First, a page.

Climate change is believed to be connected to human health risks, and chances are you’ve already experienced some of the effects of rising temperatures. Skyrocketing populations of disease-carrying insects and bacteria, extended allergy seasons, and dangerous heat waves have been reported all over the globe, and they may be linked to Earth's changing climate.

Rising Temperatures

In 2014, the Caribbean Islands, Latin America, and the United States saw an outbreak of Chikungunya — a disease that is usually found hundreds of thousands of miles away in Africa and Asia. By April 2015, the World Health Organization attributed over 1,379,788 suspected cases and 191 deaths to a virus that had no business even being in the Western part of the world. And, while global warming cannot be confirmed as the direct cause for the Chikungunya outbreak in the South Atlantic, scientists agree that rising temperatures are likely to accelerate the spread of the virus’ main vessel of transportation: mosquitoes. According to a 2015 report, just a temperature change of a few degrees is enough to extend the active season of these virus-carrying bugs by months and increase their geographical spread by up to 30 percent.

Unfortunately, mosquitos don’t just carry Chikungunya, they are also the main carriers of other “exotic” diseases that are quickly becoming part of the American vernacular, such as dengue fever and the West Nile virus.

Warmer winters have also caused spikes in tick populations, lengthened the amount of time they can survive, and widened their habitat. Scientists have confirmed that these growing tick populations are the direct cause of death for over 60 percent of moose calves in North America, and some suspect they may play a role in increasing incidences of Lyme disease in humans.

We Can’t Dismiss Climate’s Role

It’s not just bugs that are thriving better in these rising temperatures, certain vegetation are reaping the benefits of longer warm seasons, particularly the pesky ragweed. According to The New York Times, in the U.S., the ragweed now blooms for two to three weeks longer than it did only a few decades ago. Chances are you have noticed the results of this extended flowering if you happen to suffer from seasonal allergies. Doctors report that allergy symptoms, such as sneezing and watery eyes, are now lasting well into the fall.

These increasing temperatures are altering the marine environment as well. Rising temperatures off the coast of Alaska allowed the bacteria Vibrio parahaemolyticus to move further north than it normally does, Slate reported. This extended bacterial habitat is believed to have contributed to human food poisoning incidences involving contaminated oysters. Also, warmer temperatures off the coast of Peru in the early 1990s brought an unusually high amount of plankton to the area. Researchers from the University of Colorado have suggested these increases in plankton, created by strange weather patterns, stoked the perfect conditions for the cholera epidemic of 1991 and 1992.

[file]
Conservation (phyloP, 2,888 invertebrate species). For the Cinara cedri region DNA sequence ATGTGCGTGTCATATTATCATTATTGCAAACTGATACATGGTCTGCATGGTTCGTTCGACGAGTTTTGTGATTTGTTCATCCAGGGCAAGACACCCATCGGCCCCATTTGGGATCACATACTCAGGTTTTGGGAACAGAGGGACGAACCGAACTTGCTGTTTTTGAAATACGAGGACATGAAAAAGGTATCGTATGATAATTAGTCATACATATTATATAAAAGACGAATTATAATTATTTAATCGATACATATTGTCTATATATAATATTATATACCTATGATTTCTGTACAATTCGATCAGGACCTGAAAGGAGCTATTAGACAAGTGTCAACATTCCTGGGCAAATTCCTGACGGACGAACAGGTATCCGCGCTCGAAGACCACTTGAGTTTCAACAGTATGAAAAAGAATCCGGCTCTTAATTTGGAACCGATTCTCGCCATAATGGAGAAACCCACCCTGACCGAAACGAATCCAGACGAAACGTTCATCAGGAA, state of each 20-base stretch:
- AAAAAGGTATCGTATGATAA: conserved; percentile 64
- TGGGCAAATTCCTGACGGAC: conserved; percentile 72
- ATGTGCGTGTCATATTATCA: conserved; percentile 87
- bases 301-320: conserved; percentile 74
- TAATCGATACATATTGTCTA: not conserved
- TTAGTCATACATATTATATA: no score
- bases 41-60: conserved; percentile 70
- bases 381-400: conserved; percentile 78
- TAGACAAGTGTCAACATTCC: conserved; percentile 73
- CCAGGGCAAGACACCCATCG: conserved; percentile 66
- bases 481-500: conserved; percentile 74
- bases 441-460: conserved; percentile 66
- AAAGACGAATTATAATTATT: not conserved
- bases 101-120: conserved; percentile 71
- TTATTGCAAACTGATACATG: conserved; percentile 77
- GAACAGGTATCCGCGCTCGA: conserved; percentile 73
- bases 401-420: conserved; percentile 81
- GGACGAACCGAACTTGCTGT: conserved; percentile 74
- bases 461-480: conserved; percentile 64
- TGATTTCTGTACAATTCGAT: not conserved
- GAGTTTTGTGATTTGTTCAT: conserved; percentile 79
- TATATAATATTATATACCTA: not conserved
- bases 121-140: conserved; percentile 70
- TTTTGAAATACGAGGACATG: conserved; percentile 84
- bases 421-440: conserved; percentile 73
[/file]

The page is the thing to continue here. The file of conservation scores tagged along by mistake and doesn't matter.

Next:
While scientists may be able to link certain health risks to a specific weather event, proving that these risks are a result of climate change is near impossible. “I don’t think we can dismiss the role of climate. But can we say there is a direct causal link? No, we can’t. It’s more complex than that,” Mary H. Hayden, a scientist at the National Center for Atmospheric Research in Boulder, Colo., told The New York Times.

There is one climate factor that most researchers can agree with: Earth’s temperatures are rising, and when temperatures soar, so do death tolls. A heat wave in Pakistan earlier this summer led to more than 3,000 hospitalizations and nearly 700 deaths. While heat wave-related deaths have declined in the U.S. and other first-world countries, it’s not because these areas are cooler, but rather because there is more access to air conditioning and shelter from the elements, NBC News reported.

All The Proof We Need

Although it’s likely we will never have concrete evidence linking increasing temperatures to negative effects on human health, many governments are still taking action to quell human impact on the environment. The European Parliament has pledged an unprecedented $243 billion toward climate projects.

In the U.S., President Barack Obama made it clear that with or without evidence, he believed that the link between atmospheric conditions and illness was clear, and under his leadership the U.S. reduced its greenhouse gas emissions by eight percent. Although he's nearing the end of his term as president, Obama launched a series of administrative actions in April 2015 that “will allow us to better understand, communicate, and reduce the health impacts of climate change” to ensure that America’s environmental efforts continue.